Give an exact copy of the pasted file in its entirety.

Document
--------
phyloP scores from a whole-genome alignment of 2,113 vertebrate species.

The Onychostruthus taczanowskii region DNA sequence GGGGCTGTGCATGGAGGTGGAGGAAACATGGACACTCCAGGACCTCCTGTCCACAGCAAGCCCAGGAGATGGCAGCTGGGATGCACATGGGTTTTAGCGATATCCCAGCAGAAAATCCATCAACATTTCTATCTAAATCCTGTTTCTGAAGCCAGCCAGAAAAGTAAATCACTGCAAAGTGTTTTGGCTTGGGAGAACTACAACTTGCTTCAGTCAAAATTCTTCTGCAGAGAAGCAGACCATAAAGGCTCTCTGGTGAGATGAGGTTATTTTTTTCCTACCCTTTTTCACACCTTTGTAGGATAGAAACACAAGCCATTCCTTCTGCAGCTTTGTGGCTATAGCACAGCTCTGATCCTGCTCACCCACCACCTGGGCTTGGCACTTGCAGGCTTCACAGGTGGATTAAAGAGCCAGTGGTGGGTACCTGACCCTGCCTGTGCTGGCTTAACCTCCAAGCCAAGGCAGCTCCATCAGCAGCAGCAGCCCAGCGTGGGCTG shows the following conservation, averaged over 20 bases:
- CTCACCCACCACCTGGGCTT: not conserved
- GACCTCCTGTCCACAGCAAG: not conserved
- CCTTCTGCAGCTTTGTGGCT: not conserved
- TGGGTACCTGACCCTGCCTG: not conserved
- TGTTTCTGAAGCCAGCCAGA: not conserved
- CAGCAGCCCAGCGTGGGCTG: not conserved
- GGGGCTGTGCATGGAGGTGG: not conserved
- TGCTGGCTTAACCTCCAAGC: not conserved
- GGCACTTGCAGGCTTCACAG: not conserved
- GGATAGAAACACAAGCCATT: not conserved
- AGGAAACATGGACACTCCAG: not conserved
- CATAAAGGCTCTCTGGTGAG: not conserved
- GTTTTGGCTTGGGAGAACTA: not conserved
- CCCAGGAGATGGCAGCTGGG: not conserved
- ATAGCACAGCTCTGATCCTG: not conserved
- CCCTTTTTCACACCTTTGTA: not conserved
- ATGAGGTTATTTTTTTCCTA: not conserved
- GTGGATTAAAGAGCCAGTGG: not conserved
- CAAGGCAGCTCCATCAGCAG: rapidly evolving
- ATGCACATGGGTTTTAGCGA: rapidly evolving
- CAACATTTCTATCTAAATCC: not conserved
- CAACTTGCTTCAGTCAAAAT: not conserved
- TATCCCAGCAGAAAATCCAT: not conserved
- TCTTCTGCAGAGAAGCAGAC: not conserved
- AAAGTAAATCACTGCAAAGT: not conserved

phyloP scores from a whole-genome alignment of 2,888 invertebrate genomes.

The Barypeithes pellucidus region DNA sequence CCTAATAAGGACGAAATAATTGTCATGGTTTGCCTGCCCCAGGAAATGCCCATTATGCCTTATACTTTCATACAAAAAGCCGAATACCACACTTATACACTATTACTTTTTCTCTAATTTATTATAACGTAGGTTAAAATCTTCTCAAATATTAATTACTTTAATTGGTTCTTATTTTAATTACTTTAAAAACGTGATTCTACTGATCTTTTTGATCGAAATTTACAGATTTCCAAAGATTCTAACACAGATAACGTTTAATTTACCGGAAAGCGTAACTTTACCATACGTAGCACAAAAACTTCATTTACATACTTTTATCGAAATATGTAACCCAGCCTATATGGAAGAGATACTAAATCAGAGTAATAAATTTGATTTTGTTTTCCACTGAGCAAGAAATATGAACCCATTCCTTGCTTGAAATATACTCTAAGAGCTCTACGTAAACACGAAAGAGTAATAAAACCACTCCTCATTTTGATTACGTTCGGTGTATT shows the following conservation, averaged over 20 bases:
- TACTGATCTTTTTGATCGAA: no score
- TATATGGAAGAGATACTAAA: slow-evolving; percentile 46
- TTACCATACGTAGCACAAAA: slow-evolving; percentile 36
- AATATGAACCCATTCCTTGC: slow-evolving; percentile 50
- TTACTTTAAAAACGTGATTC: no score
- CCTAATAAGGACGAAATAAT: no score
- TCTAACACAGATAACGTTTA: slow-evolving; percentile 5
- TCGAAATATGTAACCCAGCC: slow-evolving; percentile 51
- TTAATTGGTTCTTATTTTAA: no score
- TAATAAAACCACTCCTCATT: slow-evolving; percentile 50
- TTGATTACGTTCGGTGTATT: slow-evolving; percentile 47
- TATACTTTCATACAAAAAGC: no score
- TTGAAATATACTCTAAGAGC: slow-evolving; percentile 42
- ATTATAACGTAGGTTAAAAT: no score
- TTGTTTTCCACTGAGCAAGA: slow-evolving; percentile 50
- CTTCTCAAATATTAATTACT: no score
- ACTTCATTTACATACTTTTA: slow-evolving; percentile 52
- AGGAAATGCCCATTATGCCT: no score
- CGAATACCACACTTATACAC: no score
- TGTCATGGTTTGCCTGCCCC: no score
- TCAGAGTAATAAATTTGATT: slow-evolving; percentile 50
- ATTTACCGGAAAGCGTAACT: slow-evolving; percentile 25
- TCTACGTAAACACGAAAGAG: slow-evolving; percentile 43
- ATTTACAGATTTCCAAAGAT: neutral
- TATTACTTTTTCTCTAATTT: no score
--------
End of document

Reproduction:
phyloP scores from a whole-genome alignment of 2,113 vertebrate species.

The Onychostruthus taczanowskii region DNA sequence GGGGCTGTGCATGGAGGTGGAGGAAACATGGACACTCCAGGACCTCCTGTCCACAGCAAGCCCAGGAGATGGCAGCTGGGATGCACATGGGTTTTAGCGATATCCCAGCAGAAAATCCATCAACATTTCTATCTAAATCCTGTTTCTGAAGCCAGCCAGAAAAGTAAATCACTGCAAAGTGTTTTGGCTTGGGAGAACTACAACTTGCTTCAGTCAAAATTCTTCTGCAGAGAAGCAGACCATAAAGGCTCTCTGGTGAGATGAGGTTATTTTTTTCCTACCCTTTTTCACACCTTTGTAGGATAGAAACACAAGCCATTCCTTCTGCAGCTTTGTGGCTATAGCACAGCTCTGATCCTGCTCACCCACCACCTGGGCTTGGCACTTGCAGGCTTCACAGGTGGATTAAAGAGCCAGTGGTGGGTACCTGACCCTGCCTGTGCTGGCTTAACCTCCAAGCCAAGGCAGCTCCATCAGCAGCAGCAGCCCAGCGTGGGCTG shows the following conservation, averaged over 20 bases:
- CTCACCCACCACCTGGGCTT: not conserved
- GACCTCCTGTCCACAGCAAG: not conserved
- CCTTCTGCAGCTTTGTGGCT: not conserved
- TGGGTACCTGACCCTGCCTG: not conserved
- TGTTTCTGAAGCCAGCCAGA: not conserved
- CAGCAGCCCAGCGTGGGCTG: not conserved
- GGGGCTGTGCATGGAGGTGG: not conserved
- TGCTGGCTTAACCTCCAAGC: not conserved
- GGCACTTGCAGGCTTCACAG: not conserved
- GGATAGAAACACAAGCCATT: not conserved
- AGGAAACATGGACACTCCAG: not conserved
- CATAAAGGCTCTCTGGTGAG: not conserved
- GTTTTGGCTTGGGAGAACTA: not conserved
- CCCAGGAGATGGCAGCTGGG: not conserved
- ATAGCACAGCTCTGATCCTG: not conserved
- CCCTTTTTCACACCTTTGTA: not conserved
- ATGAGGTTATTTTTTTCCTA: not conserved
- GTGGATTAAAGAGCCAGTGG: not conserved
- CAAGGCAGCTCCATCAGCAG: rapidly evolving
- ATGCACATGGGTTTTAGCGA: rapidly evolving
- CAACATTTCTATCTAAATCC: not conserved
- CAACTTGCTTCAGTCAAAAT: not conserved
- TATCCCAGCAGAAAATCCAT: not conserved
- TCTTCTGCAGAGAAGCAGAC: not conserved
- AAAGTAAATCACTGCAAAGT: not conserved

phyloP scores from a whole-genome alignment of 2,888 invertebrate genomes.

The Barypeithes pellucidus region DNA sequence CCTAATAAGGACGAAATAATTGTCATGGTTTGCCTGCCCCAGGAAATGCCCATTATGCCTTATACTTTCATACAAAAAGCCGAATACCACACTTATACACTATTACTTTTTCTCTAATTTATTATAACGTAGGTTAAAATCTTCTCAAATATTAATTACTTTAATTGGTTCTTATTTTAATTACTTTAAAAACGTGATTCTACTGATCTTTTTGATCGAAATTTACAGATTTCCAAAGATTCTAACACAGATAACGTTTAATTTACCGGAAAGCGTAACTTTACCATACGTAGCACAAAAACTTCATTTACATACTTTTATCGAAATATGTAACCCAGCCTATATGGAAGAGATACTAAATCAGAGTAATAAATTTGATTTTGTTTTCCACTGAGCAAGAAATATGAACCCATTCCTTGCTTGAAATATACTCTAAGAGCTCTACGTAAACACGAAAGAGTAATAAAACCACTCCTCATTTTGATTACGTTCGGTGTATT shows the following conservation, averaged over 20 bases:
- TACTGATCTTTTTGATCGAA: no score
- TATATGGAAGAGATACTAAA: slow-evolving; percentile 46
- TTACCATACGTAGCACAAAA: slow-evolving; percentile 36
- AATATGAACCCATTCCTTGC: slow-evolving; percentile 50
- TTACTTTAAAAACGTGATTC: no score
- CCTAATAAGGACGAAATAAT: no score
- TCTAACACAGATAACGTTTA: slow-evolving; percentile 5
- TCGAAATATGTAACCCAGCC: slow-evolving; percentile 51
- TTAATTGGTTCTTATTTTAA: no score
- TAATAAAACCACTCCTCATT: slow-evolving; percentile 50
- TTGATTACGTTCGGTGTATT: slow-evolving; percentile 47
- TATACTTTCATACAAAAAGC: no score
- TTGAAATATACTCTAAGAGC: slow-evolving; percentile 42
- ATTATAACGTAGGTTAAAAT: no score
- TTGTTTTCCACTGAGCAAGA: slow-evolving; percentile 50
- CTTCTCAAATATTAATTACT: no score
- ACTTCATTTACATACTTTTA: slow-evolving; percentile 52
- AGGAAATGCCCATTATGCCT: no score
- CGAATACCACACTTATACAC: no score
- TGTCATGGTTTGCCTGCCCC: no score
- TCAGAGTAATAAATTTGATT: slow-evolving; percentile 50
- ATTTACCGGAAAGCGTAACT: slow-evolving; percentile 25
- TCTACGTAAACACGAAAGAG: slow-evolving; percentile 43
- ATTTACAGATTTCCAAAGAT: neutral
- TATTACTTTTTCTCTAATTT: no score